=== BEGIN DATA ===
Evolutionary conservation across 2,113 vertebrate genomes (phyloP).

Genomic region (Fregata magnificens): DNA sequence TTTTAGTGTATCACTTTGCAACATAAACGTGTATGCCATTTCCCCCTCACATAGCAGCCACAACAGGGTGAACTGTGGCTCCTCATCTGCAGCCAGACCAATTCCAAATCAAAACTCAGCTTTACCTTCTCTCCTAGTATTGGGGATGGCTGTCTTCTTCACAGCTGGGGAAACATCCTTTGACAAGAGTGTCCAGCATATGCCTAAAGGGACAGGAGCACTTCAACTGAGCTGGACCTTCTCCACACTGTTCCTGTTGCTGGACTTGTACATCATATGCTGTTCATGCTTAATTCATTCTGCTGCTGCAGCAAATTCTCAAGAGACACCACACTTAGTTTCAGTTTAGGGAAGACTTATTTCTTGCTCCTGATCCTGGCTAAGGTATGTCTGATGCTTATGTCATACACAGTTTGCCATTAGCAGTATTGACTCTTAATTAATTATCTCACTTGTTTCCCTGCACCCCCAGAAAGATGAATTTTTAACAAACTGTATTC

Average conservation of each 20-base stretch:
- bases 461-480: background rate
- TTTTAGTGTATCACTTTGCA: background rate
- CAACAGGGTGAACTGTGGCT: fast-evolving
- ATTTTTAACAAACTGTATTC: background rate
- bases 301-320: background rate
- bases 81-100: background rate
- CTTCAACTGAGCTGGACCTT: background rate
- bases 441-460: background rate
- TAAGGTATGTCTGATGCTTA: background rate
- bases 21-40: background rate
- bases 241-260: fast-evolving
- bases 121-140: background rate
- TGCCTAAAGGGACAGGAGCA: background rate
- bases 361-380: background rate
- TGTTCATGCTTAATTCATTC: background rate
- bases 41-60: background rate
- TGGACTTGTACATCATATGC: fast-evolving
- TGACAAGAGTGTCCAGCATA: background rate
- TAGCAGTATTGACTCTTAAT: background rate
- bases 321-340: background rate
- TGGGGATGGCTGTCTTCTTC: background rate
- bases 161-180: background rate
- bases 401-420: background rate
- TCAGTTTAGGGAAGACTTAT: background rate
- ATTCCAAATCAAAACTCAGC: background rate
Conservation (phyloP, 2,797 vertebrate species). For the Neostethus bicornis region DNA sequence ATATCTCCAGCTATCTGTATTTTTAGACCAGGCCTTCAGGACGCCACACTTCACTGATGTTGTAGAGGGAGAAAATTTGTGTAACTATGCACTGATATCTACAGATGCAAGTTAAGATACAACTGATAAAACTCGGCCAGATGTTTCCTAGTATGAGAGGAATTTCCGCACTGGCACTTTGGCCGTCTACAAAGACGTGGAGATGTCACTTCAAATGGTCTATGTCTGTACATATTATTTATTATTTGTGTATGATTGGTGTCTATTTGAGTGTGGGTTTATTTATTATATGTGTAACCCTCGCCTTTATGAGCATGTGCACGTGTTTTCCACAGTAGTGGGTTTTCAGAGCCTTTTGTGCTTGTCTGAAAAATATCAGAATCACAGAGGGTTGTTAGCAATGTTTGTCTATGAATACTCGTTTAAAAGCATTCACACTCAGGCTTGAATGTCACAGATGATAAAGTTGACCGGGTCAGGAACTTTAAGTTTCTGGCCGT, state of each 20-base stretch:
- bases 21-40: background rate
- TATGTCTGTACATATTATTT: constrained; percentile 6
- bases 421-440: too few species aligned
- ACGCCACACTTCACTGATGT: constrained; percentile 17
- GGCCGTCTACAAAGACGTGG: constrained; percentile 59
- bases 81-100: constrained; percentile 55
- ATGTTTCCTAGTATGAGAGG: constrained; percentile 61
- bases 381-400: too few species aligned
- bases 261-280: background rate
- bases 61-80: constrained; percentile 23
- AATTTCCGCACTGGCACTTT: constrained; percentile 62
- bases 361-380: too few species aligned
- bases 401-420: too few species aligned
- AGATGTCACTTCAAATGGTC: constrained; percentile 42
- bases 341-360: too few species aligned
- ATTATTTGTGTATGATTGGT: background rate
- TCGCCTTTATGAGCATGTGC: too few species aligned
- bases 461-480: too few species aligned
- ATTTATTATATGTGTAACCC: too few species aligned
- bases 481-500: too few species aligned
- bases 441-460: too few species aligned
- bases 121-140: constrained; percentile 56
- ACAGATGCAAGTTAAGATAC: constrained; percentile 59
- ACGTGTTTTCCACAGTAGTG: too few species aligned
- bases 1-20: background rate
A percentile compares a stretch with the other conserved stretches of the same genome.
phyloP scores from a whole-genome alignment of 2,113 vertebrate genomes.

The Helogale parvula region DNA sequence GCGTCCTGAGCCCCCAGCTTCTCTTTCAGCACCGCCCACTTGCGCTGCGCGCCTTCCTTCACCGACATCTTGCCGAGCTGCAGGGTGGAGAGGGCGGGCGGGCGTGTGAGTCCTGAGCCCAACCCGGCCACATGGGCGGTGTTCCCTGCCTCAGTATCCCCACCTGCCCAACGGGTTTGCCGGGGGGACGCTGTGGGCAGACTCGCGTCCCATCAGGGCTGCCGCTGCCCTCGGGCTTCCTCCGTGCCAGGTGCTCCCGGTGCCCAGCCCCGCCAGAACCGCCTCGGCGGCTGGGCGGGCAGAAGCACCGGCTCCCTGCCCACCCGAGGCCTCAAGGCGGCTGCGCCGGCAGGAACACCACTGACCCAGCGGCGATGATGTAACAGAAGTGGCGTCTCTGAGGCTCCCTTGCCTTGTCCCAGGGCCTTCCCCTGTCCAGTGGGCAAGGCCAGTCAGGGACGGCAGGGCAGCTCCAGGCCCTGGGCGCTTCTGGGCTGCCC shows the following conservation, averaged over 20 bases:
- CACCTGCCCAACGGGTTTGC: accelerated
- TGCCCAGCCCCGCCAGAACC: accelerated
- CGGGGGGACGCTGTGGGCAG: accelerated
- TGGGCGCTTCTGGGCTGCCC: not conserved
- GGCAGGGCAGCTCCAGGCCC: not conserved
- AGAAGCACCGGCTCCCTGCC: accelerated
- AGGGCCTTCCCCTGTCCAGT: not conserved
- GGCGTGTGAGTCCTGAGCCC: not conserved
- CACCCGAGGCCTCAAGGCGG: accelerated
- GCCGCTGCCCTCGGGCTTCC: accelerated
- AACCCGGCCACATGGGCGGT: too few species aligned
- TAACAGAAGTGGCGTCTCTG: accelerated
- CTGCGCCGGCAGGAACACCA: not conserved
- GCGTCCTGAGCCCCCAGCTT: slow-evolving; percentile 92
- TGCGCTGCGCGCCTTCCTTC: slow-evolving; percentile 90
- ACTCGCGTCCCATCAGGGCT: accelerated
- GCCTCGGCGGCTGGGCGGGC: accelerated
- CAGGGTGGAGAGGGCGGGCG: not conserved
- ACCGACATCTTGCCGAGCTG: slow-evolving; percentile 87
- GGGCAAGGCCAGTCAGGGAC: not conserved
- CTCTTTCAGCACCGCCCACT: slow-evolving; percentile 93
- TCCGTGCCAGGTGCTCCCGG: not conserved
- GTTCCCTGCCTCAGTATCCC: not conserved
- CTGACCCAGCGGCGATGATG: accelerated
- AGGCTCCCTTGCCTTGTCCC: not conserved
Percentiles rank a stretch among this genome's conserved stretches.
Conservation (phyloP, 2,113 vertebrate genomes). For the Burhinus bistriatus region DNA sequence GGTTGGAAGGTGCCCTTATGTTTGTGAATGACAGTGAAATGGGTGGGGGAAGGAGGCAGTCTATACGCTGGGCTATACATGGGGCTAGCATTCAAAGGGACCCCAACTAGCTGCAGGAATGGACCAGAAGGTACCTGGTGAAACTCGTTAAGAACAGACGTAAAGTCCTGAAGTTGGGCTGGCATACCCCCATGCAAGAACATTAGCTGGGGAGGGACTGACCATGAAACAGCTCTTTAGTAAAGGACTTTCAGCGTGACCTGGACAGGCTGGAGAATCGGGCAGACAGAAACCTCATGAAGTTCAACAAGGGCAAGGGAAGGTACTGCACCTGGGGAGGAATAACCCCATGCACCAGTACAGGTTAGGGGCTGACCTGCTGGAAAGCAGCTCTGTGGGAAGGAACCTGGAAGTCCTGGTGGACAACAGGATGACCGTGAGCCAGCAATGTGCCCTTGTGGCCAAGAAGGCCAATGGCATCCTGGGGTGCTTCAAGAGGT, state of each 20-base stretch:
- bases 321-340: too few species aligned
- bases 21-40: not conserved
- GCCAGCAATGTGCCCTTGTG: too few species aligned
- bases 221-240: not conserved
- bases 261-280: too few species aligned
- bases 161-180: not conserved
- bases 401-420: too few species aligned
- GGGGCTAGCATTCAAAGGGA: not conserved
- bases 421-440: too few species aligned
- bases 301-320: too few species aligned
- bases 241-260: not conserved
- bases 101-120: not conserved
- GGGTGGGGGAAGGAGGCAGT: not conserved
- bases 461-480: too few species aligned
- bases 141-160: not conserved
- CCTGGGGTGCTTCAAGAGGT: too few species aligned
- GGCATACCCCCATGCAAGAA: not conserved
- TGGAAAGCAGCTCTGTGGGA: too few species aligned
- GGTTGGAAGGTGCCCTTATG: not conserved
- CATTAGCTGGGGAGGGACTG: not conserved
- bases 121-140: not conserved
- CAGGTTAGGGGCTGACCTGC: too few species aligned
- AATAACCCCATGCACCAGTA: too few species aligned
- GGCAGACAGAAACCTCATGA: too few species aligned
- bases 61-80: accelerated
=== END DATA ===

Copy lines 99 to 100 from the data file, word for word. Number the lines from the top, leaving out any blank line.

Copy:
- bases 141-160: not conserved
- CCTGGGGTGCTTCAAGAGGT: too few species aligned